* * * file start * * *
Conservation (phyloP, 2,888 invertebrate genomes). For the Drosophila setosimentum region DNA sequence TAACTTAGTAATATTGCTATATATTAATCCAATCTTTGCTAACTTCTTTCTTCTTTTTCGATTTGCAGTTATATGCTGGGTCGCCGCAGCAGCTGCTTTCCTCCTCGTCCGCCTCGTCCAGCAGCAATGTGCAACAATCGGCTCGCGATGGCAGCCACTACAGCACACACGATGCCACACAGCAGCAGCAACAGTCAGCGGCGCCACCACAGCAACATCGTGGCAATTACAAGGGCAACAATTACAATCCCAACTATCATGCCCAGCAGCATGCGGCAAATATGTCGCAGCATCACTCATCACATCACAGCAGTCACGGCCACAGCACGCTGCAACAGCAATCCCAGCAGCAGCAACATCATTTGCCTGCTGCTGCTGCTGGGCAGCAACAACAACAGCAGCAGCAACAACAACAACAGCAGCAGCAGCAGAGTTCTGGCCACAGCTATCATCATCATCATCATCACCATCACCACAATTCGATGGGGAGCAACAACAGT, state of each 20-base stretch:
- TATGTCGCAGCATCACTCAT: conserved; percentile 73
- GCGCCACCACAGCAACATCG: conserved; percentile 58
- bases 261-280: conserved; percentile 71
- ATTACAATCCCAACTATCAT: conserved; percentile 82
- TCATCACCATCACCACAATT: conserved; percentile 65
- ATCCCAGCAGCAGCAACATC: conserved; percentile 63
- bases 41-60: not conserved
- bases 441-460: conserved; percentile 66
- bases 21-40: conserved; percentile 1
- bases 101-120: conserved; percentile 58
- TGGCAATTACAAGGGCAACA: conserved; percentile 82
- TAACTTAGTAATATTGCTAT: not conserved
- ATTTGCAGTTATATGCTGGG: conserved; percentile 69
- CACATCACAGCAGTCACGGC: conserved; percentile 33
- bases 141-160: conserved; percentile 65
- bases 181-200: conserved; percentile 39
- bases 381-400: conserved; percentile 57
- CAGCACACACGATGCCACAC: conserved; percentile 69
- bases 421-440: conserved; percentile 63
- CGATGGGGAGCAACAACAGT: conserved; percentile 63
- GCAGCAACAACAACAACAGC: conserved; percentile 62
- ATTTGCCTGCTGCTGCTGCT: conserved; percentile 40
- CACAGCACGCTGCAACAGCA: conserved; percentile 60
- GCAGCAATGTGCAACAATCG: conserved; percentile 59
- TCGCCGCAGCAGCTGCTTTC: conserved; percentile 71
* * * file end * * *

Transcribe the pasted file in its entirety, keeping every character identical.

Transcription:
Conservation (phyloP, 2,888 invertebrate genomes). For the Drosophila setosimentum region DNA sequence TAACTTAGTAATATTGCTATATATTAATCCAATCTTTGCTAACTTCTTTCTTCTTTTTCGATTTGCAGTTATATGCTGGGTCGCCGCAGCAGCTGCTTTCCTCCTCGTCCGCCTCGTCCAGCAGCAATGTGCAACAATCGGCTCGCGATGGCAGCCACTACAGCACACACGATGCCACACAGCAGCAGCAACAGTCAGCGGCGCCACCACAGCAACATCGTGGCAATTACAAGGGCAACAATTACAATCCCAACTATCATGCCCAGCAGCATGCGGCAAATATGTCGCAGCATCACTCATCACATCACAGCAGTCACGGCCACAGCACGCTGCAACAGCAATCCCAGCAGCAGCAACATCATTTGCCTGCTGCTGCTGCTGGGCAGCAACAACAACAGCAGCAGCAACAACAACAACAGCAGCAGCAGCAGAGTTCTGGCCACAGCTATCATCATCATCATCATCACCATCACCACAATTCGATGGGGAGCAACAACAGT, state of each 20-base stretch:
- TATGTCGCAGCATCACTCAT: conserved; percentile 73
- GCGCCACCACAGCAACATCG: conserved; percentile 58
- bases 261-280: conserved; percentile 71
- ATTACAATCCCAACTATCAT: conserved; percentile 82
- TCATCACCATCACCACAATT: conserved; percentile 65
- ATCCCAGCAGCAGCAACATC: conserved; percentile 63
- bases 41-60: not conserved
- bases 441-460: conserved; percentile 66
- bases 21-40: conserved; percentile 1
- bases 101-120: conserved; percentile 58
- TGGCAATTACAAGGGCAACA: conserved; percentile 82
- TAACTTAGTAATATTGCTAT: not conserved
- ATTTGCAGTTATATGCTGGG: conserved; percentile 69
- CACATCACAGCAGTCACGGC: conserved; percentile 33
- bases 141-160: conserved; percentile 65
- bases 181-200: conserved; percentile 39
- bases 381-400: conserved; percentile 57
- CAGCACACACGATGCCACAC: conserved; percentile 69
- bases 421-440: conserved; percentile 63
- CGATGGGGAGCAACAACAGT: conserved; percentile 63
- GCAGCAACAACAACAACAGC: conserved; percentile 62
- ATTTGCCTGCTGCTGCTGCT: conserved; percentile 40
- CACAGCACGCTGCAACAGCA: conserved; percentile 60
- GCAGCAATGTGCAACAATCG: conserved; percentile 59
- TCGCCGCAGCAGCTGCTTTC: conserved; percentile 71